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This article was originally published Dec. 13, 1985

A new breathing of the Spirit of God in church music—emanating from a monastic-style community in the town of Taize (pronounced teh‑zay) in eastern France—is fast becoming an international role model for meaningful congregational singing.

"Singing is the highest moment of prayer," writes Taize founder Brother Roger. And at Taize, prayer and singing are considered inseparable. The truly praying heart continues to sing long after the service is ended.

Taize's unique transdenominational ministry began in 1940 when Roger Shultz, a newly ordained minister of the Swiss Reformed Church, founded a ministry to help Jews escape Nazi persecution at Taize near Cluny. He and his friends subsequently cared for orphans who had been abandoned nearby.

Placing its emphasis on reaching the young (its Council of Youth attracted 40,000 young people a decade ago) and the desperately poor (of the 90 brothers, about 50 are located in fraternities among the poorest of the poor in many countries), Taize is reaching deeply into individual lives and communities in many countries. And thousands of people on serious spiritual quests are finding at Taize answers that have eluded them elsewhere. Taize is a giving community, without any commercialization, a place of visible spiritual communion for all humanity where individuals can "confront their lives with the Gospel in the solitude of silent retreat."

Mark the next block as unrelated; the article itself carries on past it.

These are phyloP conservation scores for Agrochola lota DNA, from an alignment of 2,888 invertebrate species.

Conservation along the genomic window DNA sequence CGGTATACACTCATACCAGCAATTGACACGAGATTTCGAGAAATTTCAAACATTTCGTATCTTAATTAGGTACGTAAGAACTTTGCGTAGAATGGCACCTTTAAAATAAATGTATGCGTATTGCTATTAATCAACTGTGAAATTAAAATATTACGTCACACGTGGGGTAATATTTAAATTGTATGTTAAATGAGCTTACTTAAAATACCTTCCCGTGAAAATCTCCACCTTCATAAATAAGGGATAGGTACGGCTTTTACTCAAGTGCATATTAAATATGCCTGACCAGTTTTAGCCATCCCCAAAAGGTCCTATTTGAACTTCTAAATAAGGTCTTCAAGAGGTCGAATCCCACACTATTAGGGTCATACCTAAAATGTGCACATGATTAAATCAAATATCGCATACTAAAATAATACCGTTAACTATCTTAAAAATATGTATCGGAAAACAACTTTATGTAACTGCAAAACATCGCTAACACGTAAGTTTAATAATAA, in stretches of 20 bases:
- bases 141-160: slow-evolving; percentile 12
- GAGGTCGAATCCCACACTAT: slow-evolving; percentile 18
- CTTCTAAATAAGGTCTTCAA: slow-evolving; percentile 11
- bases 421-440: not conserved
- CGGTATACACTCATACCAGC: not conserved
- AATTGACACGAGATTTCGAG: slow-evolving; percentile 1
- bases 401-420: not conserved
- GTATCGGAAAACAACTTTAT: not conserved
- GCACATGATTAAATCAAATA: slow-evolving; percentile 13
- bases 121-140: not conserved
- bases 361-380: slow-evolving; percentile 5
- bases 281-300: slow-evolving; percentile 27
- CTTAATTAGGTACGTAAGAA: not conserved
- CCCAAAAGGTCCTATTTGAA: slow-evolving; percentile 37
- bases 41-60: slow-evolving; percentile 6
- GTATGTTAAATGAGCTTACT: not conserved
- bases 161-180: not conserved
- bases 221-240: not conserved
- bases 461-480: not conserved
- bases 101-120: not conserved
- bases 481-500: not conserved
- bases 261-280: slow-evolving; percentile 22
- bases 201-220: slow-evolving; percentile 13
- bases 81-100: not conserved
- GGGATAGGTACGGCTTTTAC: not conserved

"People do not come to Taize for the liturgy, but for the silence," says one church renewal leader. Taize teachings emphasize attentive listening to God speak, learning to become spiritually intuitive. Writes Brother Roger: "It is essential that a flow of inner life animate the singing."

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